Instead of telling the truth, Trump lies with shameless abandon. Instead of courting the electorate, he insults large chunks of it. And instead of currying favour with the press, he wages war on it. Our MD Gareth Harding on how Trump has broken almost every media relations rule and what this means for communication and PR professionals.
Donald Trump has been in office just over a month but has already broken almost every rule in the press relations playbook used by communication advisers, media trainers and PR gurus for decades.
Instead of telling the truth, Trump has lied with such shameless abandon that a whole new lexicon has had to be invented to describe the parallel universe the president lives in. Post-truth has elevated baloney to the level of the possible, alternative facts are wheeled out to disprove demonstrable evidence and fake news is used as an insult against anyone who dares question the president’s policies.
Journalists and media professionals are increasingly turning to social media to publish and promote their work, yet more than half say it has affected their productivity and is undermining traditional journalistic values. These are some of the key findings from Cision’s Global Social Journalism Study 2016, which explores the ways social media affects how journalists and media professionals work and how they communicate with PR professionals.
Most of those surveyed believe social media has ‘fundamentally changed their role as journalists and enables them to be more engaged with their audiences’. Over half of respondents in France and Canada and 48% in the US say they cannot conduct their work without social media, yet the majority of those surveyed don’t agree that social media has made them more productive at work.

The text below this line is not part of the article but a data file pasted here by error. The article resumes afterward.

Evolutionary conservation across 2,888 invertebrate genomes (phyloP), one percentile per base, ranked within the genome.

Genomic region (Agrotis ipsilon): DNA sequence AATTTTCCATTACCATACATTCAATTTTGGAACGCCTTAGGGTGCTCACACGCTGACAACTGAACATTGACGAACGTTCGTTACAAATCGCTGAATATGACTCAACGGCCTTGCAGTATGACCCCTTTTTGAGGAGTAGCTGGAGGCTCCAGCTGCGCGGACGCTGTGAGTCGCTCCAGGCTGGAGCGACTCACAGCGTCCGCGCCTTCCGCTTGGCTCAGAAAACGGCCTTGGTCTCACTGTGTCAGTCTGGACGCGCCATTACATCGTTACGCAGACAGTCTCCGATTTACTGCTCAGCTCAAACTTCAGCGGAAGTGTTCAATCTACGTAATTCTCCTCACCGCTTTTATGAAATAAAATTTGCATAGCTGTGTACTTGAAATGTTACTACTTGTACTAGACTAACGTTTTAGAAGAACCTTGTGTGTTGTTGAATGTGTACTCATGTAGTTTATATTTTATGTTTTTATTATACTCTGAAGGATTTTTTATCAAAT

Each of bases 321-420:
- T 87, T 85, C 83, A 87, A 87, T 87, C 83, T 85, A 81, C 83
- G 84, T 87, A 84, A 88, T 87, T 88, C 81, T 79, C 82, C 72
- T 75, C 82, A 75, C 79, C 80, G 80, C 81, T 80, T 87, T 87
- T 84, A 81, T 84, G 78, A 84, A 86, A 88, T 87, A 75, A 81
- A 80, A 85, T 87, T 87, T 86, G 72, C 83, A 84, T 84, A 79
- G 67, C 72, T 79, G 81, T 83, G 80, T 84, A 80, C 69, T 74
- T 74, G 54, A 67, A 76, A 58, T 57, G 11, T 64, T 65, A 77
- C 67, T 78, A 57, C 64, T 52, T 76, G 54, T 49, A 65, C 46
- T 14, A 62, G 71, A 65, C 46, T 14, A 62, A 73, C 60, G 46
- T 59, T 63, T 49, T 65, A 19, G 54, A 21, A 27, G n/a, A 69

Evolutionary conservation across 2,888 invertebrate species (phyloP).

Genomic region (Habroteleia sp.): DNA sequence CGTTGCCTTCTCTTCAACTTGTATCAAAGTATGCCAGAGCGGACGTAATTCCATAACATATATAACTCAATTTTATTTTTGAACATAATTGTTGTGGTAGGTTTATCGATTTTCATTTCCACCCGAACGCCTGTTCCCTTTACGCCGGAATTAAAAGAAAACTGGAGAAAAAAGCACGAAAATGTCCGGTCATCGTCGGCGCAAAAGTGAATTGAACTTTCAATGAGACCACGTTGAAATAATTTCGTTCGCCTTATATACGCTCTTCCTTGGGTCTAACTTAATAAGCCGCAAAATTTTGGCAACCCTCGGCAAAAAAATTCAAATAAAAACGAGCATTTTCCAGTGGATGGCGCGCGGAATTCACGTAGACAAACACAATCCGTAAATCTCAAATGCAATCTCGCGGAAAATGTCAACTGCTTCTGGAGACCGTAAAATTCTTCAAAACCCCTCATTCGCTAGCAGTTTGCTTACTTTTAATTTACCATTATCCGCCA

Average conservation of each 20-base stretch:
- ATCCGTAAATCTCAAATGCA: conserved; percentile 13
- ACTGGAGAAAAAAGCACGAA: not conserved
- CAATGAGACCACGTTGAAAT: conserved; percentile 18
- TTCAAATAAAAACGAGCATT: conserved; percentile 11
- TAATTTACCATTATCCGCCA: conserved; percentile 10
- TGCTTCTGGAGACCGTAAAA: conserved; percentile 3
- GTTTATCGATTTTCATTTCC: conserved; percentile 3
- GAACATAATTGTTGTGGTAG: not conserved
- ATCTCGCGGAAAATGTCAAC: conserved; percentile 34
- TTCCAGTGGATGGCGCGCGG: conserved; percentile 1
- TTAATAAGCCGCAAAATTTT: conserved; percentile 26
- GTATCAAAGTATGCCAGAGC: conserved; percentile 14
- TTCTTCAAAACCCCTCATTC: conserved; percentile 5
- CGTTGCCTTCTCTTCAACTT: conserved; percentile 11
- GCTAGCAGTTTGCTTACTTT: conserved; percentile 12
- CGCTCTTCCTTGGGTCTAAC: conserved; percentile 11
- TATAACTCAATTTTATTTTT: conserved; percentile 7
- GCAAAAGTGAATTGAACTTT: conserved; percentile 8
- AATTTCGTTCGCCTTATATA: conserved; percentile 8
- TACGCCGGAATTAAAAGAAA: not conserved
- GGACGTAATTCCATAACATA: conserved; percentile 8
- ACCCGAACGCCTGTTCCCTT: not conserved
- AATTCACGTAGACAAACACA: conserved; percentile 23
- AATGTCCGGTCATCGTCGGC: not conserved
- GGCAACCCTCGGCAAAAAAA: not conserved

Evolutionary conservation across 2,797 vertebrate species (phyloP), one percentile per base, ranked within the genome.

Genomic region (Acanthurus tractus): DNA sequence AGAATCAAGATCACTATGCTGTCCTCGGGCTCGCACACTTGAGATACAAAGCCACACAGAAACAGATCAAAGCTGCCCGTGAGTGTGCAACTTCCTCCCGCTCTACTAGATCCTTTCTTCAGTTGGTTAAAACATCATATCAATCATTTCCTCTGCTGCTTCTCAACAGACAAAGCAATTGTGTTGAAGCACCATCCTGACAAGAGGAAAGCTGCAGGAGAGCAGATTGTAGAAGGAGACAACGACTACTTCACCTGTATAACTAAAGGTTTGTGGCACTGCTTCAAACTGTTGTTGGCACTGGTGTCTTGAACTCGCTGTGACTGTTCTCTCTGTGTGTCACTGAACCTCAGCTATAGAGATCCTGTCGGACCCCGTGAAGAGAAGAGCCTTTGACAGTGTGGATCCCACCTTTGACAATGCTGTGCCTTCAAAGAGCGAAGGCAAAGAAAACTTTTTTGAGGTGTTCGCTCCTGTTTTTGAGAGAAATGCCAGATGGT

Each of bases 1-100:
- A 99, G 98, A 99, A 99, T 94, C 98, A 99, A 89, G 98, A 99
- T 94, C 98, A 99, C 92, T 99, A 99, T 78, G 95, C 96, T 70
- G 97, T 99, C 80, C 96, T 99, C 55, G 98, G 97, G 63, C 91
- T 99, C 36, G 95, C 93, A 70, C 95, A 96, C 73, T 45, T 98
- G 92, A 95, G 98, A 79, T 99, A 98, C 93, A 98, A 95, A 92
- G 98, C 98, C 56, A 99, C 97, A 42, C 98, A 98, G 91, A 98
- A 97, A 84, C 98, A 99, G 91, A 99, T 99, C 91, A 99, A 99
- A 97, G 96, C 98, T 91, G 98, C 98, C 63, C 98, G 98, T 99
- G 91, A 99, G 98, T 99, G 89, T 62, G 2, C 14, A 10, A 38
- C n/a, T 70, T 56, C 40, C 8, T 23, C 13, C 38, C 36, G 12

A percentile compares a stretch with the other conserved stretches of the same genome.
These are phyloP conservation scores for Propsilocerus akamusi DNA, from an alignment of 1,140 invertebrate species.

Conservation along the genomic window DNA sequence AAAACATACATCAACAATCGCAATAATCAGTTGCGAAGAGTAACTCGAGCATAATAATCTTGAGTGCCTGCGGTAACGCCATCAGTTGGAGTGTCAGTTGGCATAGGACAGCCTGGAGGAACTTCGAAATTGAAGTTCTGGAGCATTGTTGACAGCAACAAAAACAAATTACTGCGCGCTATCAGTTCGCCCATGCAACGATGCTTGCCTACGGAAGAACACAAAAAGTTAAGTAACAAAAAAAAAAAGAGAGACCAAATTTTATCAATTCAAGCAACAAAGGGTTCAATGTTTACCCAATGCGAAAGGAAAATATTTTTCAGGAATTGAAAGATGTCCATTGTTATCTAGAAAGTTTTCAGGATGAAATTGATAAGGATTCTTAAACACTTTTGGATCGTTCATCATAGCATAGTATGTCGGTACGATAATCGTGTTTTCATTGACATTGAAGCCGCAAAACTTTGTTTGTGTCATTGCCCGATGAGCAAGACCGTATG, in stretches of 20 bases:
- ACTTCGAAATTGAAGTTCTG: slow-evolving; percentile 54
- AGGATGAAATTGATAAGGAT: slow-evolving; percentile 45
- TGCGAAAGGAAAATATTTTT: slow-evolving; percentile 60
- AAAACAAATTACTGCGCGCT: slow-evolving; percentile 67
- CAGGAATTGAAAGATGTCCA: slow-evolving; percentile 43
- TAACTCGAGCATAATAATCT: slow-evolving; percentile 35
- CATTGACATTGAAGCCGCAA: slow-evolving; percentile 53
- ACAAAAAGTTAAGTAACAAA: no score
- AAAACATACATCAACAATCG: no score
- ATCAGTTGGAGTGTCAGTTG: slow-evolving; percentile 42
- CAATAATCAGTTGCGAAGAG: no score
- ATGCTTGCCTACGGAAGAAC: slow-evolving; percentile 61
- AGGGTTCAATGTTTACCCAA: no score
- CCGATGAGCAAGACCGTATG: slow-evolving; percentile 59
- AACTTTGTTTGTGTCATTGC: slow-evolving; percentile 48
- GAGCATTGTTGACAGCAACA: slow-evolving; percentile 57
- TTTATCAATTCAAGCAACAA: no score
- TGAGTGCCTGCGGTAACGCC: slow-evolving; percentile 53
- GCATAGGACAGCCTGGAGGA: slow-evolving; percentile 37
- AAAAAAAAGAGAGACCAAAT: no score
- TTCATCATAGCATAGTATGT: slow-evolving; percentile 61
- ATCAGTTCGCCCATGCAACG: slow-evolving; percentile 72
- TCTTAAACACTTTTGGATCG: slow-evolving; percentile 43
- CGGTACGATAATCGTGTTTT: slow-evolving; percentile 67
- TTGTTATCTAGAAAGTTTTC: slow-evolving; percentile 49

Isabelle Leonard is a passionate public relations practitioner whose career has spanned two continents. Specialising in crisis communication, the highlight of Isabelle’s career came in 2006 when she won the European Sabre award. Commonly known as the Oscars of Communication, Isabelle beat four other competitors for the honour. In the past, Isabelle has worked for organisations such as the Guggenheim Museum in New York where she worked on making films for temporary exhibits. One year later she moved back to Brussels and began working for Interel, where she was a senior consultant for international clients. Today, Isabelle owns her own communication firm, Art & Facts, combining her love for public relations with her love of art. Isabelle’s next project will be to move into documentary making – in between giving clients advice on how to construct PR plans of course.